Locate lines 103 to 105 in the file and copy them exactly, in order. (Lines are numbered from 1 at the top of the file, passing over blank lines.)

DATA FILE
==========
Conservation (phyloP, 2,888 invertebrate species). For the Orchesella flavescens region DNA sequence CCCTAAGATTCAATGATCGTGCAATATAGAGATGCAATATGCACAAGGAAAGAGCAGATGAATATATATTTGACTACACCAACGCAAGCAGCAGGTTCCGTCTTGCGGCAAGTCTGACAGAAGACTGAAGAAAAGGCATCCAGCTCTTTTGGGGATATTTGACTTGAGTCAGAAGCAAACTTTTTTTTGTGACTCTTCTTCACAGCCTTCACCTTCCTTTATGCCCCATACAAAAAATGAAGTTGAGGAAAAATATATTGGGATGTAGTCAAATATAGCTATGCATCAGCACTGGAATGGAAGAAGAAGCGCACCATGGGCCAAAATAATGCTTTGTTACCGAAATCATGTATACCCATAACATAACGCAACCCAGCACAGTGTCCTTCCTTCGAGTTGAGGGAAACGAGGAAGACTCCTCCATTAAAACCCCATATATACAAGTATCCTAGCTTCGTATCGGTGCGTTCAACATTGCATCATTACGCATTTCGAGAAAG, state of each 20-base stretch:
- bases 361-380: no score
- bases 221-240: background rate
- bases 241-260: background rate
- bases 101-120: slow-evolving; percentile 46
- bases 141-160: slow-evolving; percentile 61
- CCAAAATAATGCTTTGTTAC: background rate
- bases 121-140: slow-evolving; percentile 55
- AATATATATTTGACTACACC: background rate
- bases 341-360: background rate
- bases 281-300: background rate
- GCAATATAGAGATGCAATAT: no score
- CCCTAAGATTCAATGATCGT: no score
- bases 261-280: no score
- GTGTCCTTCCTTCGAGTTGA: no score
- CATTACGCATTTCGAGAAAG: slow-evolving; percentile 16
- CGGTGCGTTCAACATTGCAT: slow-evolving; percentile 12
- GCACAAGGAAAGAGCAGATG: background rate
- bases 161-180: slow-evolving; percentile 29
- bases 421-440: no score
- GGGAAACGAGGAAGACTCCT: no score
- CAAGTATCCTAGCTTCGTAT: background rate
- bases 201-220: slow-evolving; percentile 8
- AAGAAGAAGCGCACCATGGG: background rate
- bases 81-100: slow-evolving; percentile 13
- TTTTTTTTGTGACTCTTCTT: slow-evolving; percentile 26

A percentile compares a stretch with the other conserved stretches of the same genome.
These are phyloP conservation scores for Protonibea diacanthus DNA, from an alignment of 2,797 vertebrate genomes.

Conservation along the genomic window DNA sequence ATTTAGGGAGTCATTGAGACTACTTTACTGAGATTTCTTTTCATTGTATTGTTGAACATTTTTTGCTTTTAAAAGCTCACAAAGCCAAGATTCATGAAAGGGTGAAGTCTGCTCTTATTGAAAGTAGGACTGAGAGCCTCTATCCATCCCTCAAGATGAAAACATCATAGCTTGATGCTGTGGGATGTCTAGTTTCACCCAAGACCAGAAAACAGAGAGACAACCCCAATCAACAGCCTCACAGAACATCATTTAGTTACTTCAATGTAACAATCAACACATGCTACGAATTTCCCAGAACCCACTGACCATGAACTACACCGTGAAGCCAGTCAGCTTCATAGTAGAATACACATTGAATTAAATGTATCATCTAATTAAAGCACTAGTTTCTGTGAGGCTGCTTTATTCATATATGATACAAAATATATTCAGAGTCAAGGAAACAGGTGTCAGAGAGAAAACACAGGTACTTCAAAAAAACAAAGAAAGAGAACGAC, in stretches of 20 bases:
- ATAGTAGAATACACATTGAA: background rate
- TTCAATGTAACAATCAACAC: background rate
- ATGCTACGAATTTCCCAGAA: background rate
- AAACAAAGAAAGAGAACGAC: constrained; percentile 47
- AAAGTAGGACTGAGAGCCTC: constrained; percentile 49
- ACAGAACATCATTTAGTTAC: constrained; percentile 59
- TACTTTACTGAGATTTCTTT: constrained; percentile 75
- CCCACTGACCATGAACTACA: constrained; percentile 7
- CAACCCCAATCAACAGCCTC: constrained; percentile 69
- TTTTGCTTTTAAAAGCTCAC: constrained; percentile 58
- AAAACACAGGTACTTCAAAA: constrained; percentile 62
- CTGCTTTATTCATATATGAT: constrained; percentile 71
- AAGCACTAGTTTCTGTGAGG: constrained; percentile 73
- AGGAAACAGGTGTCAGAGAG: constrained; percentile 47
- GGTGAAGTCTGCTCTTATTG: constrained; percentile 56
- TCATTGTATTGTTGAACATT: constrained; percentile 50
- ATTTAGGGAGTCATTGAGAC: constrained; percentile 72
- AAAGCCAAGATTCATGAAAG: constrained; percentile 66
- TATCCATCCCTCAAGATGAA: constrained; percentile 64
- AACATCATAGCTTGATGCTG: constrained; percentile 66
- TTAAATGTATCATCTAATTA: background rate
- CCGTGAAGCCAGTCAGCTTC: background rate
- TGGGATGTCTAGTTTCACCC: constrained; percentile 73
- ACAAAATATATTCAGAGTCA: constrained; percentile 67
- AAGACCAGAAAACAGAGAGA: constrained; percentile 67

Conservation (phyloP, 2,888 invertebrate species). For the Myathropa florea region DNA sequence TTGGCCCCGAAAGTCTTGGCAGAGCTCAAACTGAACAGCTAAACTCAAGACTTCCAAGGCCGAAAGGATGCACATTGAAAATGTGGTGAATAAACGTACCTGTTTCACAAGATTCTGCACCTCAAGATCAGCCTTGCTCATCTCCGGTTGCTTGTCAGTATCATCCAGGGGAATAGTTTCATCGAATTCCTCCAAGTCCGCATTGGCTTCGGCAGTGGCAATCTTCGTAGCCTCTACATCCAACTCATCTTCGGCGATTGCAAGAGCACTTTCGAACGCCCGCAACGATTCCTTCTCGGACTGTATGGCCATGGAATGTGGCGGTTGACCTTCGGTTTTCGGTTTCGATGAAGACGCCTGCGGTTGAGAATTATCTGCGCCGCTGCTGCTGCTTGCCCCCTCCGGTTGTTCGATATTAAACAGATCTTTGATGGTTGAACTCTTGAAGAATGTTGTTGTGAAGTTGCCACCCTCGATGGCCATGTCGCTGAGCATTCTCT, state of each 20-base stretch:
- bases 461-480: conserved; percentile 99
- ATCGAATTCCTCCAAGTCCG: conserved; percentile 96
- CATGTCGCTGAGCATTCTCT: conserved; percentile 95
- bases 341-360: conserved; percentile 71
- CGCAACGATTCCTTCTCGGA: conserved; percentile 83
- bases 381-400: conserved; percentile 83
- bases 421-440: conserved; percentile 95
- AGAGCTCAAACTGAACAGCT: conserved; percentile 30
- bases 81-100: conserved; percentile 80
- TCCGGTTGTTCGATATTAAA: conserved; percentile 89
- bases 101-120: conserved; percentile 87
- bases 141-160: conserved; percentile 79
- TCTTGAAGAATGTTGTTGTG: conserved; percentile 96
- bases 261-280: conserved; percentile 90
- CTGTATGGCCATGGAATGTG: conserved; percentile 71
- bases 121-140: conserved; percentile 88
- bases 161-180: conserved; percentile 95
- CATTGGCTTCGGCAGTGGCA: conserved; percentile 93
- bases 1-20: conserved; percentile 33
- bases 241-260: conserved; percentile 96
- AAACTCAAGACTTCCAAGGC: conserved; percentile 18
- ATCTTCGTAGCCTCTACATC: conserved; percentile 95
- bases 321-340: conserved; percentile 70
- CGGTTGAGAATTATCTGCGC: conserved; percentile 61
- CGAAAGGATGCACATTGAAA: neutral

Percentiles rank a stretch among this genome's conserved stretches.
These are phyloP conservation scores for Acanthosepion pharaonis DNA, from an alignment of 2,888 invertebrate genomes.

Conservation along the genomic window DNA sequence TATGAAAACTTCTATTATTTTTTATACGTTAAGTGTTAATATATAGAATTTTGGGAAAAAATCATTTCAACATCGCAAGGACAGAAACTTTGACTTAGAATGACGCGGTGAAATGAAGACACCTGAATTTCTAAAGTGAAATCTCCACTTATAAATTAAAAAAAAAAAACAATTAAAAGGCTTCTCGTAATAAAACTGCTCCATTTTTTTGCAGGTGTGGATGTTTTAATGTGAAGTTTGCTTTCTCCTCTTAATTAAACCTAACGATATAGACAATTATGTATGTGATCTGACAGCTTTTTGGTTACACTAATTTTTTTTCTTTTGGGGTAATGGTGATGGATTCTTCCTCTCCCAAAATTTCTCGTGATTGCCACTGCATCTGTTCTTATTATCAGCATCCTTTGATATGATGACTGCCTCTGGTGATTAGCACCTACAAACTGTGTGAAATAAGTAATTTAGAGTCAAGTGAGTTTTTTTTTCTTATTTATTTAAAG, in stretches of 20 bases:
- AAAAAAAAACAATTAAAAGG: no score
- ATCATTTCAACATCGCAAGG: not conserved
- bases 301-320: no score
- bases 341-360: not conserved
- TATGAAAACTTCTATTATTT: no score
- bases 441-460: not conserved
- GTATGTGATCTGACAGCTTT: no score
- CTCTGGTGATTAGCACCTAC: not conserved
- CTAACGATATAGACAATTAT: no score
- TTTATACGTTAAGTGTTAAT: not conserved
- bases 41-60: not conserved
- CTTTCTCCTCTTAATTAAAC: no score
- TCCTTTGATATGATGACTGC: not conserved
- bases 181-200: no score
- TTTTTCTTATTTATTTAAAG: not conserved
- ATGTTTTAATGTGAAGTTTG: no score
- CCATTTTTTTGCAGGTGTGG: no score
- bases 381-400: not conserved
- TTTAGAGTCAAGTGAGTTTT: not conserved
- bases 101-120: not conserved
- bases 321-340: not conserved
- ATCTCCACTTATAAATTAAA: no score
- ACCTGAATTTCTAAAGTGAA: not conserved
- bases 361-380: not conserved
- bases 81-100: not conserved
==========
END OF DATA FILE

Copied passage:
- bases 101-120: not conserved
- bases 321-340: not conserved
- ATCTCCACTTATAAATTAAA: no score